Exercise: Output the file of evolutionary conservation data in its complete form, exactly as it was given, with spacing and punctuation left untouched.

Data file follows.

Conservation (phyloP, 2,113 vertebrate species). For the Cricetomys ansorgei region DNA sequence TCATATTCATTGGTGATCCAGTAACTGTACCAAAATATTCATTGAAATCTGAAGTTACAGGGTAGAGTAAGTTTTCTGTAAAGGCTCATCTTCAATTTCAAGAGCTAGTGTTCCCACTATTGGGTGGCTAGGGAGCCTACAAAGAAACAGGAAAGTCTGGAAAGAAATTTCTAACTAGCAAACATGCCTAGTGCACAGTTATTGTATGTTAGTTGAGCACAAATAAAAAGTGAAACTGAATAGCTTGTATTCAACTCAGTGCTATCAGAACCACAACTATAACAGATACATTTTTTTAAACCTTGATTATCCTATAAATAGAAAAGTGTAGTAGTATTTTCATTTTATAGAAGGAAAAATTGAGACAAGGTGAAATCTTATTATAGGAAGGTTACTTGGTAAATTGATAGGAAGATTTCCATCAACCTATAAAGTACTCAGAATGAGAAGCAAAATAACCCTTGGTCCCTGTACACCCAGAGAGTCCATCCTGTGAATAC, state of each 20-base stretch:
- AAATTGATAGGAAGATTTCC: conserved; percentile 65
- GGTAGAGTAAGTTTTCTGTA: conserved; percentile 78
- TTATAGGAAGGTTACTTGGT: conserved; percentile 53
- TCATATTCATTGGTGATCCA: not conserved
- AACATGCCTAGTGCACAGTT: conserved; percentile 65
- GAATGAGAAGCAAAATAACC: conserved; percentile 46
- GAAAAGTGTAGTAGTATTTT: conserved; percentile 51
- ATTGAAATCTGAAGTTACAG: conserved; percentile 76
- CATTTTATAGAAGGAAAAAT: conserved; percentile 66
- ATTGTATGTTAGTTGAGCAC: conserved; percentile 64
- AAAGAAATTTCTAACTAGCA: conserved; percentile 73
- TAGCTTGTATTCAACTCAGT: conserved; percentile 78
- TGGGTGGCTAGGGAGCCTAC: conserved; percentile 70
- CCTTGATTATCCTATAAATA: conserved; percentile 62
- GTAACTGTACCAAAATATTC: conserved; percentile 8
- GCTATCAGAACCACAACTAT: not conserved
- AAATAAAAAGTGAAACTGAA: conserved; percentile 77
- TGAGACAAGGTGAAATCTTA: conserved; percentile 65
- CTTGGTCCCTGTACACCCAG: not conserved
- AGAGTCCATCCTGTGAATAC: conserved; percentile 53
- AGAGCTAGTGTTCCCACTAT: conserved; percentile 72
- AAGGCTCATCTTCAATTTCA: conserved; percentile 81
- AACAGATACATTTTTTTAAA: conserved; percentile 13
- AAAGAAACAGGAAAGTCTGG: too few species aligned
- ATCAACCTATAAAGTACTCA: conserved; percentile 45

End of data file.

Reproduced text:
Conservation (phyloP, 2,113 vertebrate species). For the Cricetomys ansorgei region DNA sequence TCATATTCATTGGTGATCCAGTAACTGTACCAAAATATTCATTGAAATCTGAAGTTACAGGGTAGAGTAAGTTTTCTGTAAAGGCTCATCTTCAATTTCAAGAGCTAGTGTTCCCACTATTGGGTGGCTAGGGAGCCTACAAAGAAACAGGAAAGTCTGGAAAGAAATTTCTAACTAGCAAACATGCCTAGTGCACAGTTATTGTATGTTAGTTGAGCACAAATAAAAAGTGAAACTGAATAGCTTGTATTCAACTCAGTGCTATCAGAACCACAACTATAACAGATACATTTTTTTAAACCTTGATTATCCTATAAATAGAAAAGTGTAGTAGTATTTTCATTTTATAGAAGGAAAAATTGAGACAAGGTGAAATCTTATTATAGGAAGGTTACTTGGTAAATTGATAGGAAGATTTCCATCAACCTATAAAGTACTCAGAATGAGAAGCAAAATAACCCTTGGTCCCTGTACACCCAGAGAGTCCATCCTGTGAATAC, state of each 20-base stretch:
- AAATTGATAGGAAGATTTCC: conserved; percentile 65
- GGTAGAGTAAGTTTTCTGTA: conserved; percentile 78
- TTATAGGAAGGTTACTTGGT: conserved; percentile 53
- TCATATTCATTGGTGATCCA: not conserved
- AACATGCCTAGTGCACAGTT: conserved; percentile 65
- GAATGAGAAGCAAAATAACC: conserved; percentile 46
- GAAAAGTGTAGTAGTATTTT: conserved; percentile 51
- ATTGAAATCTGAAGTTACAG: conserved; percentile 76
- CATTTTATAGAAGGAAAAAT: conserved; percentile 66
- ATTGTATGTTAGTTGAGCAC: conserved; percentile 64
- AAAGAAATTTCTAACTAGCA: conserved; percentile 73
- TAGCTTGTATTCAACTCAGT: conserved; percentile 78
- TGGGTGGCTAGGGAGCCTAC: conserved; percentile 70
- CCTTGATTATCCTATAAATA: conserved; percentile 62
- GTAACTGTACCAAAATATTC: conserved; percentile 8
- GCTATCAGAACCACAACTAT: not conserved
- AAATAAAAAGTGAAACTGAA: conserved; percentile 77
- TGAGACAAGGTGAAATCTTA: conserved; percentile 65
- CTTGGTCCCTGTACACCCAG: not conserved
- AGAGTCCATCCTGTGAATAC: conserved; percentile 53
- AGAGCTAGTGTTCCCACTAT: conserved; percentile 72
- AAGGCTCATCTTCAATTTCA: conserved; percentile 81
- AACAGATACATTTTTTTAAA: conserved; percentile 13
- AAAGAAACAGGAAAGTCTGG: too few species aligned
- ATCAACCTATAAAGTACTCA: conserved; percentile 45